As a long-time coach of junior footballers in Australian Football working with from under seven years to under sixteen years players in the Queensland State Schoolboys team at the all-Australian National Championships, I want to share with emerging coaches some of the reasons why some of my teams lost games that perhaps they ought to have won. Sometimes, it was a mistake I made in planning while other times a player may have failed to follow the team rules.
In three Australian Championships in games against Western Australia, my Queensland schoolboys’ team were performing well and in a position to win the game when errors were made by players encouraged Western Australia to lift their game after scoring two or three easy goals through our simple but preventable mistakes. In Tasmania, in 1967, we played them in our first game. Twice, the umpire awarded a mark to one of their forwards that appeared to have been touched by our defender who was playing in front. Our defender stopped and appealed to the umpire to no avail. Meanwhile the forward plays on and kicks a goal. The same player didn’t learn from his first mistake in not playing to the whistle and allowed it to happen a second time soon after.
In Darwin, our centre half back broke our team rules during the second quarter when we had the game under control. The team rule he broke twice involved a defensive strategy. If a defender had the ball but did not have a target free he was to kick the ball towards the grandstand wing on the defensive side of the field. Instead he kick the ball to a contest in the centre of the ground which allowed an opponent to swoop on the ball and deliver it to a team mate who goaled easily. We lost the game then and not in the last minutes of the game when both the goal and field umpires made two blunders allowing a point to be awarded when our fullback had clearly marked the football in front of the goal line. He played on and we had the football beyond the wing in the clear to put the game beyond doubt. The recall cost us a goal and the game. But if that simple team rule had been obeyed, the sandgropers would not have got back into the game.
In 1970 at Chelmer Reserve in Brisbane, in the final five minutes of the game, the Western Australian captain was allowed to lead wide to the forward pocket uncontested to take a mark on the boundary line. He kicks a great goal from fifty metres. His opponent didn’t wake up to his talent and allowed him to do twice more to create a win for his team. A runner, one of our players, was sent out to give the message after the first goal. But he didn’t get across the seriousness of the situation to that defending player.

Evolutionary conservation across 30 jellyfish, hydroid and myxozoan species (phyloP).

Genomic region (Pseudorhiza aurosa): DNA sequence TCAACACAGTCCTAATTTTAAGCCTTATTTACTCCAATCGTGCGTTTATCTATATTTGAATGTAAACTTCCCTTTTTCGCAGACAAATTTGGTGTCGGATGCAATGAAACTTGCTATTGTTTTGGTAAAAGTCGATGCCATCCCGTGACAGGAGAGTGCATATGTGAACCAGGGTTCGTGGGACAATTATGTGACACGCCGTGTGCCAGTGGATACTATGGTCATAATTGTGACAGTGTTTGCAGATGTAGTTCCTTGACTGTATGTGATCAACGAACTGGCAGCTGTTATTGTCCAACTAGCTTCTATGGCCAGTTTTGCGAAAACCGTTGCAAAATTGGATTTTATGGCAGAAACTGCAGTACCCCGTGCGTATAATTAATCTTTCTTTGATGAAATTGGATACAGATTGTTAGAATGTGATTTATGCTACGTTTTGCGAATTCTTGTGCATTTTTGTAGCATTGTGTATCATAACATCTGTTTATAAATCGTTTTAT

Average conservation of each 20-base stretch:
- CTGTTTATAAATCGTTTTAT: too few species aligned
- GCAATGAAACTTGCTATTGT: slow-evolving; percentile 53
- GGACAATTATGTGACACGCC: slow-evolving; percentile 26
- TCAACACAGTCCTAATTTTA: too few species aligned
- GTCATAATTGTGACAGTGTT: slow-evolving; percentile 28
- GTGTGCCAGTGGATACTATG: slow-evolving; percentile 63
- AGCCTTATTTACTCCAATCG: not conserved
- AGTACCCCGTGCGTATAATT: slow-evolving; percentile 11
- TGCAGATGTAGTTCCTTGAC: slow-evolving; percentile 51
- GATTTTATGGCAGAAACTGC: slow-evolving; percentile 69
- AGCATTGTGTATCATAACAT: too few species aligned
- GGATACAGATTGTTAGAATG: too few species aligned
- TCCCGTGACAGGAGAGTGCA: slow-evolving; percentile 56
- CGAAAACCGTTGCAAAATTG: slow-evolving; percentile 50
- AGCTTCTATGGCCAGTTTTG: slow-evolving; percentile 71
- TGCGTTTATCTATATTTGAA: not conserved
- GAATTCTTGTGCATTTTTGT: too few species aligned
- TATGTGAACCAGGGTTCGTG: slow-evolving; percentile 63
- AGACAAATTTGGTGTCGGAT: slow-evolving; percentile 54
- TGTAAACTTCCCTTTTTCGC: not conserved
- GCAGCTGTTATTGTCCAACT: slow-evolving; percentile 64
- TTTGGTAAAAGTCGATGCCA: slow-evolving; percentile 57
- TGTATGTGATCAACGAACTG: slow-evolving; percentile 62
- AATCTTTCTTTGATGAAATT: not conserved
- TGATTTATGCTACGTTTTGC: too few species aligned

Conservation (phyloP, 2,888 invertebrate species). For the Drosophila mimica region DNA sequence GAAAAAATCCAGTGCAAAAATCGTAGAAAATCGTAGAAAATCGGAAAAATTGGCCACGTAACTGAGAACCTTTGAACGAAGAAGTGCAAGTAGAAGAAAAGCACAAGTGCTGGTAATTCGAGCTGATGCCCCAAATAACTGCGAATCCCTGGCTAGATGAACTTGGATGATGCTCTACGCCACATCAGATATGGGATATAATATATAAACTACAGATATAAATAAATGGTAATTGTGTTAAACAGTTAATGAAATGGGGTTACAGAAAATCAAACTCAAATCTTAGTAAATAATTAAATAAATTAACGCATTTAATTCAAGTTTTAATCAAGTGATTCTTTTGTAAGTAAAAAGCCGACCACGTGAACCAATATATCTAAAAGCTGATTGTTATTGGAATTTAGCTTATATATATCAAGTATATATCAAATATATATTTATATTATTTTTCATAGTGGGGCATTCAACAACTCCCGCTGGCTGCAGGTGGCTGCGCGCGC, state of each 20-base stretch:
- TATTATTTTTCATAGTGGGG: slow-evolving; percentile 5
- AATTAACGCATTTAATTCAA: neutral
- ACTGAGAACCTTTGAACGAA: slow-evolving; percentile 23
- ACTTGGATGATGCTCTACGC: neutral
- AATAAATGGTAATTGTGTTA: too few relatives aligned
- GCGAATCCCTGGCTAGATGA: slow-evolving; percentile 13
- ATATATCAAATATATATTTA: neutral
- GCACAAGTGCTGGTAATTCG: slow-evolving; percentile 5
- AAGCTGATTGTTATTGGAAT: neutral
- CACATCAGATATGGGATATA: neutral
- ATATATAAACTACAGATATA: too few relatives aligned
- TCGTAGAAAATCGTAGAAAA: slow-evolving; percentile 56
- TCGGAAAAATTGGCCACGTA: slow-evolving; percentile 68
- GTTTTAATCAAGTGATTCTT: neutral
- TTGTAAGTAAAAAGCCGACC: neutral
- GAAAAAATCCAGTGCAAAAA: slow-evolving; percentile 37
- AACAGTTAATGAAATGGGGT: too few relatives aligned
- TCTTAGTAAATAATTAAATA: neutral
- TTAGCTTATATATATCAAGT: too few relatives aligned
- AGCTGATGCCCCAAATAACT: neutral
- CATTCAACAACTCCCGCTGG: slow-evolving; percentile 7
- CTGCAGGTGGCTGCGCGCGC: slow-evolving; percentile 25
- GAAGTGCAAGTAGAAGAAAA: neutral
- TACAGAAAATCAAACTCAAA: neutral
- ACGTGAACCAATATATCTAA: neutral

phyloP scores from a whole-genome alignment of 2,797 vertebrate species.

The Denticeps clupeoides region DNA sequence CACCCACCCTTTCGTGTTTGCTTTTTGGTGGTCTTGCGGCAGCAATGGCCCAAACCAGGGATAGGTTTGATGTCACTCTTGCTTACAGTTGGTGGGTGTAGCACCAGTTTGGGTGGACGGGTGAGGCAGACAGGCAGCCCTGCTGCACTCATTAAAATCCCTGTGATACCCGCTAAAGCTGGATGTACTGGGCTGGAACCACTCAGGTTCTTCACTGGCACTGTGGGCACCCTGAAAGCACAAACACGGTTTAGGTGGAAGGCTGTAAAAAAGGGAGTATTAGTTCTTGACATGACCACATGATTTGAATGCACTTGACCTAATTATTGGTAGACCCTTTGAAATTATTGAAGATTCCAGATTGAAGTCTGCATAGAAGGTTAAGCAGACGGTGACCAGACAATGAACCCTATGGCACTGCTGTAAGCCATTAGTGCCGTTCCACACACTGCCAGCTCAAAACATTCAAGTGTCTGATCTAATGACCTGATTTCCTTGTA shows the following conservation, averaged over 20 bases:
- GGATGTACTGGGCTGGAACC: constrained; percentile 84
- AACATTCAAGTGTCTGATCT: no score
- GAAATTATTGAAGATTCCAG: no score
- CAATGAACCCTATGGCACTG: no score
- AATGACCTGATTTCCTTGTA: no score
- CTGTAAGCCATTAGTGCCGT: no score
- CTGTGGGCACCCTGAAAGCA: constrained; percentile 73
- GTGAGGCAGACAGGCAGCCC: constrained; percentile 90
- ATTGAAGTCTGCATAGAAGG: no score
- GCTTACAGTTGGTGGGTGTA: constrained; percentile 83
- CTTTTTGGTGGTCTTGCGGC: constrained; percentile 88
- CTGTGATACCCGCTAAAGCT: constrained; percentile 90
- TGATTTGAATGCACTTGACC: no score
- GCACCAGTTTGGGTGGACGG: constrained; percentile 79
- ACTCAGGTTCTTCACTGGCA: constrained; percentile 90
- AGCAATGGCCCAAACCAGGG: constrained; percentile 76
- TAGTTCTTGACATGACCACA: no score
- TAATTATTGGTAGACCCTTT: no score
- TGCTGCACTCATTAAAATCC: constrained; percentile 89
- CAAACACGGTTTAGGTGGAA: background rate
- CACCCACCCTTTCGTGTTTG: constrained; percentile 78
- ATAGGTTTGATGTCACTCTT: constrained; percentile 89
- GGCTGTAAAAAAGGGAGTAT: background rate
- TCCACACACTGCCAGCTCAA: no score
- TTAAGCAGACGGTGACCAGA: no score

Again in Darwin, when we played Victoria, we were a chance to win at three quarter time, but the Victorians finished strongly as we gave away six careless free kicks in a row. These free kicks led to several Victorian goals. This meant we lacked any chance to score since we were not able to retain or get the football.
In 1968, at Collingwood, we played Victoria. In this game coming up to half time we were leading and playing well. Then one of better players on the wing in the space of a few minutes had marked the football twice ready to kick the ball into our forward only to kick the ball into the man on the mark. This resulted in the Victorians kicking two easy goals and going on to win by a much smaller margin than in previous years.
Let me now look at an under ten game that I coached in 1980. It was a preliminary final. The reason we lost was my error. With high school players, they will accept the reasons you move them around to try to win a game. This is not so with under tens. At three quarter time, I moved one of my half forwards onto the wing as an attacking and defensive strategy. He had been one of our best players up until that time. He dropped his bundle and his opponent ran riot. To make matters worse for our supporters, he marked a football over the back of a pack, played on only for it to be disallowed with a free kick being awarded to an opponent. Yes, the umpire had made a mistake. That happens. But the greatest mistake was made by me.
The last one I’ll mention occurred with a regional team I coached in the Queensland state secondary schoolboys’ championships. I had two tall talented players who could play centre half forward and dominate. One was a left footer. So I played him on the right half forward hoping that when he got the ball he would turn on to his left foot and swing towards the goals and kick a few. What happened however was they simply got in each other’s way. So our attack kept breaking down. Unfortunately, I persisted with the tactic hoping it would work out. But it did not. (As an aside, the other player was relatively unknown to me since his school played in a different competition to my school. He made the state team and later was recruited by Collingwood where he became a premiership player). That was one of the hazards associated with regional teams because you have so little time to get to know the players.
These are but a few significant mistakes I made early in my coaching career. There were many others, I’m sure. What you need to do as a developing coach is to review each game looking at and noting successes and failures, keeping a record of each and reviewing your notes from time to time.